Rebecca Ward: Unraveling Tradition
In a delightfully revealing exhibition, shucked & silked at Barbara Davis Gallery, the multifaceted Rebecca Ward presents new work that not only references on her ambitious installation practices with electrical tape, but also indicates interesting new territory her studio practice is headed. Ward’s newest offering highlights her material fluency through her synthesis of painting, installation and sculpture. - Claude Smith, Albuquerque/Santa Fe Contributor
Embracing and drawing upon practices that have long been associated with women and domesticity, Ward simultaneously references the male dominated vernaculars of minimalism and geometric abstraction, while using her own material concerns to offer a more delicate meditation of process and form. Many of the works have been painstakingly deconstructed one thread at a time, an intriguing effect that leaves a composition seemingly in a state of entropy; others, are parts to the whole, assembled or stitched together to create the full composition. She unabashedly derives many these works through the reclamation silk, cotton batting and leather (materials traditionally associated with craft and hobbyist practices) while highlighting the labor-intense process necessary in creating each work.
Ward’s use of material also seeks to remove the objects from their traditional relationships or associations as merely paintings, and instead, proposes new, alternative possibilities as they become more sculptural, three-dimensional objects. One of her most successful examples of this hybrid painting/sculpture is X. Entering the gallery, the viewer finds the piece resting on the ground and leaning up against the wall. Stretched in a painted but transparent silk, the surface allows for the otherwise hidden stretcher bars to seen from the front, the resulting structural X produces a complementary shadow on the wall behind.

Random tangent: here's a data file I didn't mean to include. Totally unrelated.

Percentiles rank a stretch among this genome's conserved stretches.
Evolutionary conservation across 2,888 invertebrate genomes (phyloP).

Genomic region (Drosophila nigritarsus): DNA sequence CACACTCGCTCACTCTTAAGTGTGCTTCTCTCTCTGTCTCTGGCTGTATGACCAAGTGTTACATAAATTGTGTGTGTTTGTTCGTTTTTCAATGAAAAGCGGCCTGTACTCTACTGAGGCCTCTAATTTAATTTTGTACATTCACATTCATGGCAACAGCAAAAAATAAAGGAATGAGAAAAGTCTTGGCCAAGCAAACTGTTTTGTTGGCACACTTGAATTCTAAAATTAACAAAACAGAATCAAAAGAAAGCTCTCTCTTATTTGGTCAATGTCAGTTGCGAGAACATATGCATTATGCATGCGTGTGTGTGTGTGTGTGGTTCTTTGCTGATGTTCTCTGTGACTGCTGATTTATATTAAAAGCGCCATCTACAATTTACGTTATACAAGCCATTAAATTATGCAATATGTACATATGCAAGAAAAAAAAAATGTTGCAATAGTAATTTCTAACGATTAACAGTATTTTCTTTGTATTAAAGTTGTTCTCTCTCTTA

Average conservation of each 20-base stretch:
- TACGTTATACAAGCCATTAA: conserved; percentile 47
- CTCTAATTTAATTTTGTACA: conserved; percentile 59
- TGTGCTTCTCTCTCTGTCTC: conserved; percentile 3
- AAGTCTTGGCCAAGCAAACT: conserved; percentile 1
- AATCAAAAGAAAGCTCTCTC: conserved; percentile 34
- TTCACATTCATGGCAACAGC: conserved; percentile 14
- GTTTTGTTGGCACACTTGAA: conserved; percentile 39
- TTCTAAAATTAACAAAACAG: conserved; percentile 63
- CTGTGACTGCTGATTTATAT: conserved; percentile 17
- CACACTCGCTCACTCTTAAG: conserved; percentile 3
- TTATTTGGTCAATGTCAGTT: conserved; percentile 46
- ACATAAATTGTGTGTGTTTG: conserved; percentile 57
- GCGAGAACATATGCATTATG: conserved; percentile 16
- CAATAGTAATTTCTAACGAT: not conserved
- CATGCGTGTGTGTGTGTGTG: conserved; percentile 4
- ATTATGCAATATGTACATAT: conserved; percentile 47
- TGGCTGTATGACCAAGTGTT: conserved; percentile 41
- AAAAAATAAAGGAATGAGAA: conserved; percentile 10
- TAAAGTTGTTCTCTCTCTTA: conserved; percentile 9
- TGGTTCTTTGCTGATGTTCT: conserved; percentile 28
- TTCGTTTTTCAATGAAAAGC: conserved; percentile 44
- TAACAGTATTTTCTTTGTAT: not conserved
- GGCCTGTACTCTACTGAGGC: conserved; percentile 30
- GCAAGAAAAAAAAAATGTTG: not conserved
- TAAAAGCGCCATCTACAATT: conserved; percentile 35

In other more subtly intriguing works, The Reverend II, Ranch House I and Ranch House II, we see Ward’s de-constructivist approach play out with illusory effect. The Reverend II features bold yellow lines that cut through the lower portion of curtain-like façade of the canvas, simultaneously activating its surface and revealing the wall occupying the space directly behind the painting. In the painterly diptych, Ranch House I and Ranch House II, Ward has applied bleach to effectively create the appearance of folds in the otherwise flat, planar surface of the canvas–a spatial effect that is once again heightened by her proclivity for unraveling her compositions.
In an interview with Fred Paginton for ARTslant in July, Ward stated her attraction towards found and reusable objects was a way to not only eliminate waste, but to continually recycle things in her work, a decision that speaks to the potential of such actions to become politically charged. Having cited an inspiration in the Arte Povera movement that was popular in Italy during the 60s and 70s, a movement that advocated for the rejection of consumerist culture, Ward’s work embraces the use of unconventional material and style and suggests a blurring of the boundary that separates art and life. shucked & silked offers a fresh perspective and suggests an exciting direction from a promising young artist.
Rebecca Ward currently lives and works in New York City. She received her BA in Fine Arts from University of Texas in 2006, and an MFA in Fine Arts from School of Visual Arts in 2012. She has exhibited extensively in the United States, Europe, and South America. Museum solos include The Museum of Contemporary Art, Raleigh. Notable solo exhibitions include Ronchini Gallery, London, UK (2013), East Hampton Shed, East Hampton, NY (2013), and a two person show with Carla Accardi, Bibo’s Place, Todi, Italy (2013). Her work is included in public collections including the Museum of New and Old Art, Tasmania. Ward participated in group exhibitions including Maurizio Cattellan’s The Virgins at Family Business, New York (2012), curated by Marilyn Minter, Post-Op at Mixed Greens Gallery, New York (2012), among others.
Claude Smith is an arts administrator and educator living and working in Albuquerque, NM.